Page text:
Six medical pioneers were inducted into the newly created Washington Life Science Hall of Fame today, and although some of them have passed away, all of them have contributed to lifesaving technologies that are still works in progress.
Take Karl William Edmark, for example: The founder of Redmond-based Physio-Control invented a direct-current heart defibrillator that was first used to save the life of a 12-year-old girl in Seattle in 1961. Edmark, who was a cardiovascular surgeon as well as a lifelong inventor, died in 1994. But the devices he developed have been repeatedly improved and miniaturized since then.
The improvements were an important factor behind the advent in 1970 of Seattle’s Medic One, a pioneering emergency medical service. Just today, the Medic One Foundation and the Seattle Fire Department announced the city’s official launch of PulsePoint, a smartphone app that alerts citizen responders when someone needs CPR in their vicinity.
“If you’re going to have a cardiac arrest, do it right here in Seattle,” said Cam Pollock, Physio-Control’s executive vice president and chief marketing officer, who accepted the Hall of Fame honors on Edmark’s behalf.
The Hall of Fame was established this year by Life Science Washington (which was previously known as the Washington Biotechnology and Biomedical Association) to honor the state’s pioneers in biotech and biomedicine. Here are the five other inaugural inductees:
E. Donnall Thomas and Dorothy ‘Dottie’ Thomas: This husband-and-wife team led efforts at the University of Washington and the Fred Hutchinson Cancer Research Center to perfect the use of bone marrow transplants to treat leukemia and other blood cancers. Donnall Thomas won a share of the 1990 Nobel Prize in medicine for his work. He died in 2012 at the age of 92, and his wife died at the same age last year.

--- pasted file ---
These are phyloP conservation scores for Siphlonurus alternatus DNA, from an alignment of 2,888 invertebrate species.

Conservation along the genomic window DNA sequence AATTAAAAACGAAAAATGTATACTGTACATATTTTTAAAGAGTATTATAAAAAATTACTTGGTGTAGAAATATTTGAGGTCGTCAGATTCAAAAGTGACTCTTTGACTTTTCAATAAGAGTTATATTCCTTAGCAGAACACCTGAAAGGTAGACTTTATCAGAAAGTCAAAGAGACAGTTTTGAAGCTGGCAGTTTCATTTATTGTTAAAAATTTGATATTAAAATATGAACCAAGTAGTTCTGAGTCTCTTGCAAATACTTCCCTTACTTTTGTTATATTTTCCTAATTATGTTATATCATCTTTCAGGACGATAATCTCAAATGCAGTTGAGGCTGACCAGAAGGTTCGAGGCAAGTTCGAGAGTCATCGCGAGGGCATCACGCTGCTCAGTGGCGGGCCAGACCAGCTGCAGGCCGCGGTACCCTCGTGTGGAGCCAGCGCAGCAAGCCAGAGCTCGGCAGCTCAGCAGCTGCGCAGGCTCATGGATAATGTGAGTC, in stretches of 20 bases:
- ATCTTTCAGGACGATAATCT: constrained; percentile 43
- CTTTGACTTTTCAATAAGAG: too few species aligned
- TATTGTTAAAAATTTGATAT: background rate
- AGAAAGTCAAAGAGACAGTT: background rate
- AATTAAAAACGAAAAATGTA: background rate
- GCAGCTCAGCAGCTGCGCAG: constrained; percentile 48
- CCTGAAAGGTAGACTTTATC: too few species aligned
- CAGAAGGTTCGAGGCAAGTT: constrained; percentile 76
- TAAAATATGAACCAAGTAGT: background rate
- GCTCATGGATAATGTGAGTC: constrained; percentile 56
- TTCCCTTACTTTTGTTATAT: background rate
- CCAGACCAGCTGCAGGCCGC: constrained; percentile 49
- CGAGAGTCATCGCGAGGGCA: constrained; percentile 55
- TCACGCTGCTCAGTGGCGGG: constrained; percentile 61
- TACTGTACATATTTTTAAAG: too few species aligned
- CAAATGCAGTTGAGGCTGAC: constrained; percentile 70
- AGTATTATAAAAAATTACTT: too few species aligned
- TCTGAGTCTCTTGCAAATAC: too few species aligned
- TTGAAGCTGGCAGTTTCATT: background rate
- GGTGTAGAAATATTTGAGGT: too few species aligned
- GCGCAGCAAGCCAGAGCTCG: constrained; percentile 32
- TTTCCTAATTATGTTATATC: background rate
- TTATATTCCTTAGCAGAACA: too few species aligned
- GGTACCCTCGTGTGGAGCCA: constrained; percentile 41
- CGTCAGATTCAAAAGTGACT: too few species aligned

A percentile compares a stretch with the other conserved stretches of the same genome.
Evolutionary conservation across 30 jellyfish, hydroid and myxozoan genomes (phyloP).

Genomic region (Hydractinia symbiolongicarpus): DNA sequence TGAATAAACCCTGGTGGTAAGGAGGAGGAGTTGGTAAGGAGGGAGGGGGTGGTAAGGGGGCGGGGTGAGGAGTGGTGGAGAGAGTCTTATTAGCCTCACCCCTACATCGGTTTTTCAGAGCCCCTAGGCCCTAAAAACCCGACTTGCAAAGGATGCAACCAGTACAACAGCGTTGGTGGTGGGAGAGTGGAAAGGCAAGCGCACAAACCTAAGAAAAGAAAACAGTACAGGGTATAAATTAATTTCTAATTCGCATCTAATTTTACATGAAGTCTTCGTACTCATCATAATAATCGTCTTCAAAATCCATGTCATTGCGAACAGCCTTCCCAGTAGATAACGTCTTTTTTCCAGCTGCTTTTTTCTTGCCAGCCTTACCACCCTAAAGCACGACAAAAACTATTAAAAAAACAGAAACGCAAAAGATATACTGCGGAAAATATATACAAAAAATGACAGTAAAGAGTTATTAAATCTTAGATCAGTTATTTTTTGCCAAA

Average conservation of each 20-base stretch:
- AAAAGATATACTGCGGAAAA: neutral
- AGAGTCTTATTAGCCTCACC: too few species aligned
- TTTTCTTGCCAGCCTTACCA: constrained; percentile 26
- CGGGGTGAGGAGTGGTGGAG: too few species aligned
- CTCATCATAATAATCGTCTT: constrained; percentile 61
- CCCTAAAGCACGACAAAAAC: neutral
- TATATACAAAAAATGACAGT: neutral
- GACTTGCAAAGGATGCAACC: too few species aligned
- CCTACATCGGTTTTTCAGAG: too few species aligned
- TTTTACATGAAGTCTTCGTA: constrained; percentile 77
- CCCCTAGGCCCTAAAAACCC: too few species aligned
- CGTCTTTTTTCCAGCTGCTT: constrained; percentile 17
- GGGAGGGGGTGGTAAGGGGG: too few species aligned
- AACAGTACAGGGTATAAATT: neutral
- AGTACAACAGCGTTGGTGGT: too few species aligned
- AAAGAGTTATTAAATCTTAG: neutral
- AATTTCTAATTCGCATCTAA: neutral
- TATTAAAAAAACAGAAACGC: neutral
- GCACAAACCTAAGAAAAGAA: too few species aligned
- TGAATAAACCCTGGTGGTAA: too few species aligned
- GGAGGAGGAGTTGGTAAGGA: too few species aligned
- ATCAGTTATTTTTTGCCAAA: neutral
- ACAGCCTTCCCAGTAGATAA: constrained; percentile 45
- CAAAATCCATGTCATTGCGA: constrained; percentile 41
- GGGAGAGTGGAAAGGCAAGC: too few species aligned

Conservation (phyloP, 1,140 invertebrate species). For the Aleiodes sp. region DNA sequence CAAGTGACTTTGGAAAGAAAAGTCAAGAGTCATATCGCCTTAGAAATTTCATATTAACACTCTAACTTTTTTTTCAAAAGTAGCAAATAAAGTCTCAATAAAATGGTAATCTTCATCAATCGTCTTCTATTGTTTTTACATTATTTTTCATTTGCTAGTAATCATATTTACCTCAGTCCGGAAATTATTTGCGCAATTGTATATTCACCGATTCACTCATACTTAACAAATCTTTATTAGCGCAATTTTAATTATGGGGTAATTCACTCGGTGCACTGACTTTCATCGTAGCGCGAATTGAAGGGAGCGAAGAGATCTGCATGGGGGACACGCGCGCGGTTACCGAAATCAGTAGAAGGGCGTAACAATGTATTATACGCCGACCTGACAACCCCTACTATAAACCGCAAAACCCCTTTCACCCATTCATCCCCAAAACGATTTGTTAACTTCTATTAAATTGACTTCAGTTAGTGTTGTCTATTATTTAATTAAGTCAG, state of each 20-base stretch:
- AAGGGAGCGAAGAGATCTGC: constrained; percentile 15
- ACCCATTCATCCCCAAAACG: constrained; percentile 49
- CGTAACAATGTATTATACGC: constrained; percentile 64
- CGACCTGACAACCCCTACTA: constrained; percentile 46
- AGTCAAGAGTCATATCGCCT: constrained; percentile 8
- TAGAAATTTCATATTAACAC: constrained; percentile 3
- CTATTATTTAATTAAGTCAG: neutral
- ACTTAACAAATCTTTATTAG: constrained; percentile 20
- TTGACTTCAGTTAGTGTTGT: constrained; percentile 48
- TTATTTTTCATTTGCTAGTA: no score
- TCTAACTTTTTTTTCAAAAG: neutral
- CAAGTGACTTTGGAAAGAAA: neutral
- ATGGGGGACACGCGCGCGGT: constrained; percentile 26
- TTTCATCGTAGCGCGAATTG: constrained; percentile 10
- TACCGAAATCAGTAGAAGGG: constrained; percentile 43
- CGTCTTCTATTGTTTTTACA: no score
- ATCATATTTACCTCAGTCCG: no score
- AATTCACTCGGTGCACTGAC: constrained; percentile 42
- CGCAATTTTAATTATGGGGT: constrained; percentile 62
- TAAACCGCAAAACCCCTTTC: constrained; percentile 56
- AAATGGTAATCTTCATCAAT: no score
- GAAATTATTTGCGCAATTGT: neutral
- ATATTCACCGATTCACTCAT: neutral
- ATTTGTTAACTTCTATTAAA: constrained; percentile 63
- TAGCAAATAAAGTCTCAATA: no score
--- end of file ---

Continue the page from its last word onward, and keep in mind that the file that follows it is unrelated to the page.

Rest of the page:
Beverly Torok-Storb, a clinical researcher at the Hutch, said Donnall Thomas would have been particularly pleased that his wife was sharing in the Hall of Fame recognition. She recalled that Donnall was always quick to share the credit for his Nobel-winning research with Dottie.
The cancer center’s president and director, Gary Gilliland, noted in a statement that the groundwork laid by the Thomases supports today’s advances in immunotherapy and other cancer therapies. “Don’s legacy continues every day at Fred Hutch,” he said.
Donald Baker: After graduating from UW with an electrical engineering degree, Baker worked out a way to use ultrasound and the Doppler effect to measure the flow of blood through the cardiovascular system, non-invasively. That technology was transferred to Bothell-based Advanced Technology Laboratories (a.k.a. ATL, now part of Philips Healthcare).
Baker recounted the story behind the rise of color-flow Doppler sonography and how it can “track the movement of blood with each heartbeat” at today’s Hall of Fame luncheon.
Steven Gillis: This immunologist and venture capitalist has been called the “Fifth Beatle” of Seattle entrepreneurship, ranked with the likes of Microsoft’s Bill Gates and Paul Allen, Starbucks’ Howard Schultz and Amazon’s Jeff Bezos.
He helped found Immunex in the 1980s and Corixa in the 1990s, and then joined Arch Venture Partners in 2005.
Gillis told the Hall of Fame audience that science is like baseball, in that even the best performers miss getting a hit more than half the time. “I must have batted .300,” he joked.
He was involved in the development of automated DNA sequencers and other instruments that were essential to the genomics revolution. In the 1990s, Hood played a leading role in the Human Genome Project.
His current campaign is “P4 medicine,” which takes a predictive, preventive, personalized and participatory approach to disease treatment and scientific wellness.